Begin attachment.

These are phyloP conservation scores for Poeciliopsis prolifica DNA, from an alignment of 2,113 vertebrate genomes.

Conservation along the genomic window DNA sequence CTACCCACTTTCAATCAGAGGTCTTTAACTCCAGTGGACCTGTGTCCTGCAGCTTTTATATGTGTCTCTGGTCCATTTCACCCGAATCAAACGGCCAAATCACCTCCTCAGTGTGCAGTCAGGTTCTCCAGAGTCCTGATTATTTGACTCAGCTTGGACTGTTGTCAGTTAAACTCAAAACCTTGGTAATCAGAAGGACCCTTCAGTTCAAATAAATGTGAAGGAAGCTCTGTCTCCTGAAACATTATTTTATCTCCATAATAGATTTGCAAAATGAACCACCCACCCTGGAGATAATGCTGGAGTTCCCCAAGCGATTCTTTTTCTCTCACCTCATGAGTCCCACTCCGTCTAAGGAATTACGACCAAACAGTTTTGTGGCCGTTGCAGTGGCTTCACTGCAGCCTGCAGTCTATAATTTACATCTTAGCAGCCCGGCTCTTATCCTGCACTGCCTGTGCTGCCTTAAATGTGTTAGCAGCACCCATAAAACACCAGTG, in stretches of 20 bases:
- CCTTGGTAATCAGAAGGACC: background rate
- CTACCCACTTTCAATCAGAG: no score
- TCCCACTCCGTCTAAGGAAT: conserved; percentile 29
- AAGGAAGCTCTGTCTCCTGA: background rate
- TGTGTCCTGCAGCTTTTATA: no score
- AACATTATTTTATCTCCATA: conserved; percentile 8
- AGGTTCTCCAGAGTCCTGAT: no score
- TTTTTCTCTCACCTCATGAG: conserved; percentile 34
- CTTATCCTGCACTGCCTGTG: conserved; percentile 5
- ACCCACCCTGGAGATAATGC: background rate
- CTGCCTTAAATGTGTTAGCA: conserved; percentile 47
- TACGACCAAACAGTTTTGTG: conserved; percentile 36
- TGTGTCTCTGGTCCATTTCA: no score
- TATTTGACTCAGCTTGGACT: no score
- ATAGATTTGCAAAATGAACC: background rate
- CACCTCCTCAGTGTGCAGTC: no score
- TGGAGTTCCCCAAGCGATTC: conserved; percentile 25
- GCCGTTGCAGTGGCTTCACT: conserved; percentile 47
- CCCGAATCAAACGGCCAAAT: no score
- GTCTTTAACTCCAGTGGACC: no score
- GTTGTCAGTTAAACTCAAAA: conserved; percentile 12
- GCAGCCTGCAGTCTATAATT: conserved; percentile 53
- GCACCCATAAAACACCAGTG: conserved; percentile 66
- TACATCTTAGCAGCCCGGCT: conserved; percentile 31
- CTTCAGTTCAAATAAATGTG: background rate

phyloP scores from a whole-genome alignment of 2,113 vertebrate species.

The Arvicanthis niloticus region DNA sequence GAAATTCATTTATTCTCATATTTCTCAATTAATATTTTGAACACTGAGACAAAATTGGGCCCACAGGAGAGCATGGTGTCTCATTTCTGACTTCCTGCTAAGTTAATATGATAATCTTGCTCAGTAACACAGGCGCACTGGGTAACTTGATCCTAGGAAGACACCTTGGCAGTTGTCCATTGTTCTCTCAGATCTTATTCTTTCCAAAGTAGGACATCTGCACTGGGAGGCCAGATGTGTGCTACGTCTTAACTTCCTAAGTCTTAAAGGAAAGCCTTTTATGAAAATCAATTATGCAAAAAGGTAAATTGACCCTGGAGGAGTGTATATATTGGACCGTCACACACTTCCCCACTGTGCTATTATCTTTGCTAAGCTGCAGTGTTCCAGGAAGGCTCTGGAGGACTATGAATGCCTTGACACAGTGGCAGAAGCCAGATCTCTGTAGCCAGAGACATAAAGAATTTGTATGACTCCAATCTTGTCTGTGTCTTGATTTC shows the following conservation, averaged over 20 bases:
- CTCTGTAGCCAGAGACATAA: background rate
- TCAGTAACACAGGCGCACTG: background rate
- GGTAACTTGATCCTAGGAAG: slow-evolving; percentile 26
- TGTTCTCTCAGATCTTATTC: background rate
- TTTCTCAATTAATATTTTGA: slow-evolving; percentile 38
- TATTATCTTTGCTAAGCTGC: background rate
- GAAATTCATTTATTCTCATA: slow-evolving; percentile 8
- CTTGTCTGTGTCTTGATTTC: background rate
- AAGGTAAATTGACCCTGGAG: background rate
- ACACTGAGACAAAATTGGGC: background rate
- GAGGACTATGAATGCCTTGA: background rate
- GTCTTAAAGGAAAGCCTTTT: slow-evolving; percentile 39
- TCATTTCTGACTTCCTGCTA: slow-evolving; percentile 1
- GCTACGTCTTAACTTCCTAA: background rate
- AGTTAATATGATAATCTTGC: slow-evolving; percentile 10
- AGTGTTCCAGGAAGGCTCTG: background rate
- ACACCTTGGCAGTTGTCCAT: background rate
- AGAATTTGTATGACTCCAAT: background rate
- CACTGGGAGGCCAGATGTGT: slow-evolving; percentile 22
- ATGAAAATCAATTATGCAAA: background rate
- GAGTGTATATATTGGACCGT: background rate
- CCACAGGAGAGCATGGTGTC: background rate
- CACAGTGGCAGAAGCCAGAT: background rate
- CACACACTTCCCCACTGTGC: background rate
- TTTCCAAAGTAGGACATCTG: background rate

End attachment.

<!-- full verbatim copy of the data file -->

These are phyloP conservation scores for Poeciliopsis prolifica DNA, from an alignment of 2,113 vertebrate genomes.

Conservation along the genomic window DNA sequence CTACCCACTTTCAATCAGAGGTCTTTAACTCCAGTGGACCTGTGTCCTGCAGCTTTTATATGTGTCTCTGGTCCATTTCACCCGAATCAAACGGCCAAATCACCTCCTCAGTGTGCAGTCAGGTTCTCCAGAGTCCTGATTATTTGACTCAGCTTGGACTGTTGTCAGTTAAACTCAAAACCTTGGTAATCAGAAGGACCCTTCAGTTCAAATAAATGTGAAGGAAGCTCTGTCTCCTGAAACATTATTTTATCTCCATAATAGATTTGCAAAATGAACCACCCACCCTGGAGATAATGCTGGAGTTCCCCAAGCGATTCTTTTTCTCTCACCTCATGAGTCCCACTCCGTCTAAGGAATTACGACCAAACAGTTTTGTGGCCGTTGCAGTGGCTTCACTGCAGCCTGCAGTCTATAATTTACATCTTAGCAGCCCGGCTCTTATCCTGCACTGCCTGTGCTGCCTTAAATGTGTTAGCAGCACCCATAAAACACCAGTG, in stretches of 20 bases:
- CCTTGGTAATCAGAAGGACC: background rate
- CTACCCACTTTCAATCAGAG: no score
- TCCCACTCCGTCTAAGGAAT: conserved; percentile 29
- AAGGAAGCTCTGTCTCCTGA: background rate
- TGTGTCCTGCAGCTTTTATA: no score
- AACATTATTTTATCTCCATA: conserved; percentile 8
- AGGTTCTCCAGAGTCCTGAT: no score
- TTTTTCTCTCACCTCATGAG: conserved; percentile 34
- CTTATCCTGCACTGCCTGTG: conserved; percentile 5
- ACCCACCCTGGAGATAATGC: background rate
- CTGCCTTAAATGTGTTAGCA: conserved; percentile 47
- TACGACCAAACAGTTTTGTG: conserved; percentile 36
- TGTGTCTCTGGTCCATTTCA: no score
- TATTTGACTCAGCTTGGACT: no score
- ATAGATTTGCAAAATGAACC: background rate
- CACCTCCTCAGTGTGCAGTC: no score
- TGGAGTTCCCCAAGCGATTC: conserved; percentile 25
- GCCGTTGCAGTGGCTTCACT: conserved; percentile 47
- CCCGAATCAAACGGCCAAAT: no score
- GTCTTTAACTCCAGTGGACC: no score
- GTTGTCAGTTAAACTCAAAA: conserved; percentile 12
- GCAGCCTGCAGTCTATAATT: conserved; percentile 53
- GCACCCATAAAACACCAGTG: conserved; percentile 66
- TACATCTTAGCAGCCCGGCT: conserved; percentile 31
- CTTCAGTTCAAATAAATGTG: background rate

phyloP scores from a whole-genome alignment of 2,113 vertebrate species.

The Arvicanthis niloticus region DNA sequence GAAATTCATTTATTCTCATATTTCTCAATTAATATTTTGAACACTGAGACAAAATTGGGCCCACAGGAGAGCATGGTGTCTCATTTCTGACTTCCTGCTAAGTTAATATGATAATCTTGCTCAGTAACACAGGCGCACTGGGTAACTTGATCCTAGGAAGACACCTTGGCAGTTGTCCATTGTTCTCTCAGATCTTATTCTTTCCAAAGTAGGACATCTGCACTGGGAGGCCAGATGTGTGCTACGTCTTAACTTCCTAAGTCTTAAAGGAAAGCCTTTTATGAAAATCAATTATGCAAAAAGGTAAATTGACCCTGGAGGAGTGTATATATTGGACCGTCACACACTTCCCCACTGTGCTATTATCTTTGCTAAGCTGCAGTGTTCCAGGAAGGCTCTGGAGGACTATGAATGCCTTGACACAGTGGCAGAAGCCAGATCTCTGTAGCCAGAGACATAAAGAATTTGTATGACTCCAATCTTGTCTGTGTCTTGATTTC shows the following conservation, averaged over 20 bases:
- CTCTGTAGCCAGAGACATAA: background rate
- TCAGTAACACAGGCGCACTG: background rate
- GGTAACTTGATCCTAGGAAG: slow-evolving; percentile 26
- TGTTCTCTCAGATCTTATTC: background rate
- TTTCTCAATTAATATTTTGA: slow-evolving; percentile 38
- TATTATCTTTGCTAAGCTGC: background rate
- GAAATTCATTTATTCTCATA: slow-evolving; percentile 8
- CTTGTCTGTGTCTTGATTTC: background rate
- AAGGTAAATTGACCCTGGAG: background rate
- ACACTGAGACAAAATTGGGC: background rate
- GAGGACTATGAATGCCTTGA: background rate
- GTCTTAAAGGAAAGCCTTTT: slow-evolving; percentile 39
- TCATTTCTGACTTCCTGCTA: slow-evolving; percentile 1
- GCTACGTCTTAACTTCCTAA: background rate
- AGTTAATATGATAATCTTGC: slow-evolving; percentile 10
- AGTGTTCCAGGAAGGCTCTG: background rate
- ACACCTTGGCAGTTGTCCAT: background rate
- AGAATTTGTATGACTCCAAT: background rate
- CACTGGGAGGCCAGATGTGT: slow-evolving; percentile 22
- ATGAAAATCAATTATGCAAA: background rate
- GAGTGTATATATTGGACCGT: background rate
- CCACAGGAGAGCATGGTGTC: background rate
- CACAGTGGCAGAAGCCAGAT: background rate
- CACACACTTCCCCACTGTGC: background rate
- TTTCCAAAGTAGGACATCTG: background rate